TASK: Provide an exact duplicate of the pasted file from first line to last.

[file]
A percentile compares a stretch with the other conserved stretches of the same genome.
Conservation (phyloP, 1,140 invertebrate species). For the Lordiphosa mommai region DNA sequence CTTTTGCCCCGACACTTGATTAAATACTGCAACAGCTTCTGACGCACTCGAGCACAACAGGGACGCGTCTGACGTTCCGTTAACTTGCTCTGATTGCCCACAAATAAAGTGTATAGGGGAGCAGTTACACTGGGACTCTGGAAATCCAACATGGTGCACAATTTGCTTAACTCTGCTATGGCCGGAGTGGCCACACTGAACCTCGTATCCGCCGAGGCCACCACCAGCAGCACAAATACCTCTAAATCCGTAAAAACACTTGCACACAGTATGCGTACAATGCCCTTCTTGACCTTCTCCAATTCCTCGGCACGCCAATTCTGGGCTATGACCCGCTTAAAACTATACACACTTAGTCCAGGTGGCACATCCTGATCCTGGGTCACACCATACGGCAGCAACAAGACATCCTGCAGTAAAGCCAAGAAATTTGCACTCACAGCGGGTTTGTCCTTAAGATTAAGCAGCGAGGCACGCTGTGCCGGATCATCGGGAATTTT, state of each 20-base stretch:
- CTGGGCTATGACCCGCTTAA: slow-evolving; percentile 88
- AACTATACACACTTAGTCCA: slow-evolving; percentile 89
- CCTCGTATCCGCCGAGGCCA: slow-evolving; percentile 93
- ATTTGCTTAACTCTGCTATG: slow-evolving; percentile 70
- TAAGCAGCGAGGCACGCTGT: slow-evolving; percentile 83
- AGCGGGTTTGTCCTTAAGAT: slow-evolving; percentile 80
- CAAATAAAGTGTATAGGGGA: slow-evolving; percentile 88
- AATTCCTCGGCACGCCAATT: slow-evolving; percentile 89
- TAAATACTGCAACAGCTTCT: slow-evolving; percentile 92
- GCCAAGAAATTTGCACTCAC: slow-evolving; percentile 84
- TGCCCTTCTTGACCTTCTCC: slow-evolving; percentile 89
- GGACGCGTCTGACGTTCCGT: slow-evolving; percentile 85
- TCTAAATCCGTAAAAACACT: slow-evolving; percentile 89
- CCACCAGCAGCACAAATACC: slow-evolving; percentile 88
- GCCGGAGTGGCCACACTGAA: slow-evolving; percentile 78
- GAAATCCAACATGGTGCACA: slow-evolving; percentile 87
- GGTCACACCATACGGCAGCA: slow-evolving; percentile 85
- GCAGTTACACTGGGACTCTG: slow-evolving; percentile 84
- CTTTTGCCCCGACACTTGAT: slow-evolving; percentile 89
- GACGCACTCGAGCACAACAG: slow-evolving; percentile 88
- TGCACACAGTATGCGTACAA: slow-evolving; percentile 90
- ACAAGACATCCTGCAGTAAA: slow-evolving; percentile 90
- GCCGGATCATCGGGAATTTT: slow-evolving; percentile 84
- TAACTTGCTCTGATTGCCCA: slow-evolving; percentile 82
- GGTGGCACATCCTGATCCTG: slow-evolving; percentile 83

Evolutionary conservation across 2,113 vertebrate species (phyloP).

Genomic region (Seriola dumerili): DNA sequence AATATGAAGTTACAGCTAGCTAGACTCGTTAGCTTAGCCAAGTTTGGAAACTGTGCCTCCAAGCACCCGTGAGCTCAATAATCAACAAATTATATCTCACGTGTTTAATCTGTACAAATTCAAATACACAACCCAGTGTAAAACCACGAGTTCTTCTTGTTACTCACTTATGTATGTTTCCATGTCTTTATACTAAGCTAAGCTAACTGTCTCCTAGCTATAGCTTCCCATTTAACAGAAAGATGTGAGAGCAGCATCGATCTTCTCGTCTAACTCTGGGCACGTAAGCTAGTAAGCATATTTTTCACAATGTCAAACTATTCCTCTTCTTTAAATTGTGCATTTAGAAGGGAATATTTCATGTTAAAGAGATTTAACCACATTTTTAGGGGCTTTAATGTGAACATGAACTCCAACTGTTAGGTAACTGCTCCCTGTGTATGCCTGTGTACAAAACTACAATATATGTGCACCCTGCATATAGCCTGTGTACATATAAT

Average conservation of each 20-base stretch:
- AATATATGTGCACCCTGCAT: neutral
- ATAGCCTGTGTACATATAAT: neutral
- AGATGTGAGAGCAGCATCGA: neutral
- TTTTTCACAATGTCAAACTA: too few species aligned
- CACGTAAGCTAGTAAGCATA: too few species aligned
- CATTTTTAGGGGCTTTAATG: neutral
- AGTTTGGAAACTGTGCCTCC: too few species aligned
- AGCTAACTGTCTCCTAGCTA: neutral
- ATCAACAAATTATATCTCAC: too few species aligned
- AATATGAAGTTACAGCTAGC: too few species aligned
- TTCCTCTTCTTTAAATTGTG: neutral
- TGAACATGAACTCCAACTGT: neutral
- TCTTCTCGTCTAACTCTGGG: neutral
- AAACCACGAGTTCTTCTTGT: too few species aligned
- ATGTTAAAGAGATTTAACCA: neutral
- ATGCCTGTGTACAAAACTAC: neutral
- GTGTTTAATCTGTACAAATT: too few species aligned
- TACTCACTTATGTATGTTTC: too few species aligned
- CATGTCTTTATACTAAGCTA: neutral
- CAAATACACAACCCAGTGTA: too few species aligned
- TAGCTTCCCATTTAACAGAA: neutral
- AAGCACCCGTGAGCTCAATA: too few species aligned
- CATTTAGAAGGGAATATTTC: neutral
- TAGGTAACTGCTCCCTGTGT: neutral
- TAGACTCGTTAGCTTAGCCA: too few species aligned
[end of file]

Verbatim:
A percentile compares a stretch with the other conserved stretches of the same genome.
Conservation (phyloP, 1,140 invertebrate species). For the Lordiphosa mommai region DNA sequence CTTTTGCCCCGACACTTGATTAAATACTGCAACAGCTTCTGACGCACTCGAGCACAACAGGGACGCGTCTGACGTTCCGTTAACTTGCTCTGATTGCCCACAAATAAAGTGTATAGGGGAGCAGTTACACTGGGACTCTGGAAATCCAACATGGTGCACAATTTGCTTAACTCTGCTATGGCCGGAGTGGCCACACTGAACCTCGTATCCGCCGAGGCCACCACCAGCAGCACAAATACCTCTAAATCCGTAAAAACACTTGCACACAGTATGCGTACAATGCCCTTCTTGACCTTCTCCAATTCCTCGGCACGCCAATTCTGGGCTATGACCCGCTTAAAACTATACACACTTAGTCCAGGTGGCACATCCTGATCCTGGGTCACACCATACGGCAGCAACAAGACATCCTGCAGTAAAGCCAAGAAATTTGCACTCACAGCGGGTTTGTCCTTAAGATTAAGCAGCGAGGCACGCTGTGCCGGATCATCGGGAATTTT, state of each 20-base stretch:
- CTGGGCTATGACCCGCTTAA: slow-evolving; percentile 88
- AACTATACACACTTAGTCCA: slow-evolving; percentile 89
- CCTCGTATCCGCCGAGGCCA: slow-evolving; percentile 93
- ATTTGCTTAACTCTGCTATG: slow-evolving; percentile 70
- TAAGCAGCGAGGCACGCTGT: slow-evolving; percentile 83
- AGCGGGTTTGTCCTTAAGAT: slow-evolving; percentile 80
- CAAATAAAGTGTATAGGGGA: slow-evolving; percentile 88
- AATTCCTCGGCACGCCAATT: slow-evolving; percentile 89
- TAAATACTGCAACAGCTTCT: slow-evolving; percentile 92
- GCCAAGAAATTTGCACTCAC: slow-evolving; percentile 84
- TGCCCTTCTTGACCTTCTCC: slow-evolving; percentile 89
- GGACGCGTCTGACGTTCCGT: slow-evolving; percentile 85
- TCTAAATCCGTAAAAACACT: slow-evolving; percentile 89
- CCACCAGCAGCACAAATACC: slow-evolving; percentile 88
- GCCGGAGTGGCCACACTGAA: slow-evolving; percentile 78
- GAAATCCAACATGGTGCACA: slow-evolving; percentile 87
- GGTCACACCATACGGCAGCA: slow-evolving; percentile 85
- GCAGTTACACTGGGACTCTG: slow-evolving; percentile 84
- CTTTTGCCCCGACACTTGAT: slow-evolving; percentile 89
- GACGCACTCGAGCACAACAG: slow-evolving; percentile 88
- TGCACACAGTATGCGTACAA: slow-evolving; percentile 90
- ACAAGACATCCTGCAGTAAA: slow-evolving; percentile 90
- GCCGGATCATCGGGAATTTT: slow-evolving; percentile 84
- TAACTTGCTCTGATTGCCCA: slow-evolving; percentile 82
- GGTGGCACATCCTGATCCTG: slow-evolving; percentile 83

Evolutionary conservation across 2,113 vertebrate species (phyloP).

Genomic region (Seriola dumerili): DNA sequence AATATGAAGTTACAGCTAGCTAGACTCGTTAGCTTAGCCAAGTTTGGAAACTGTGCCTCCAAGCACCCGTGAGCTCAATAATCAACAAATTATATCTCACGTGTTTAATCTGTACAAATTCAAATACACAACCCAGTGTAAAACCACGAGTTCTTCTTGTTACTCACTTATGTATGTTTCCATGTCTTTATACTAAGCTAAGCTAACTGTCTCCTAGCTATAGCTTCCCATTTAACAGAAAGATGTGAGAGCAGCATCGATCTTCTCGTCTAACTCTGGGCACGTAAGCTAGTAAGCATATTTTTCACAATGTCAAACTATTCCTCTTCTTTAAATTGTGCATTTAGAAGGGAATATTTCATGTTAAAGAGATTTAACCACATTTTTAGGGGCTTTAATGTGAACATGAACTCCAACTGTTAGGTAACTGCTCCCTGTGTATGCCTGTGTACAAAACTACAATATATGTGCACCCTGCATATAGCCTGTGTACATATAAT

Average conservation of each 20-base stretch:
- AATATATGTGCACCCTGCAT: neutral
- ATAGCCTGTGTACATATAAT: neutral
- AGATGTGAGAGCAGCATCGA: neutral
- TTTTTCACAATGTCAAACTA: too few species aligned
- CACGTAAGCTAGTAAGCATA: too few species aligned
- CATTTTTAGGGGCTTTAATG: neutral
- AGTTTGGAAACTGTGCCTCC: too few species aligned
- AGCTAACTGTCTCCTAGCTA: neutral
- ATCAACAAATTATATCTCAC: too few species aligned
- AATATGAAGTTACAGCTAGC: too few species aligned
- TTCCTCTTCTTTAAATTGTG: neutral
- TGAACATGAACTCCAACTGT: neutral
- TCTTCTCGTCTAACTCTGGG: neutral
- AAACCACGAGTTCTTCTTGT: too few species aligned
- ATGTTAAAGAGATTTAACCA: neutral
- ATGCCTGTGTACAAAACTAC: neutral
- GTGTTTAATCTGTACAAATT: too few species aligned
- TACTCACTTATGTATGTTTC: too few species aligned
- CATGTCTTTATACTAAGCTA: neutral
- CAAATACACAACCCAGTGTA: too few species aligned
- TAGCTTCCCATTTAACAGAA: neutral
- AAGCACCCGTGAGCTCAATA: too few species aligned
- CATTTAGAAGGGAATATTTC: neutral
- TAGGTAACTGCTCCCTGTGT: neutral
- TAGACTCGTTAGCTTAGCCA: too few species aligned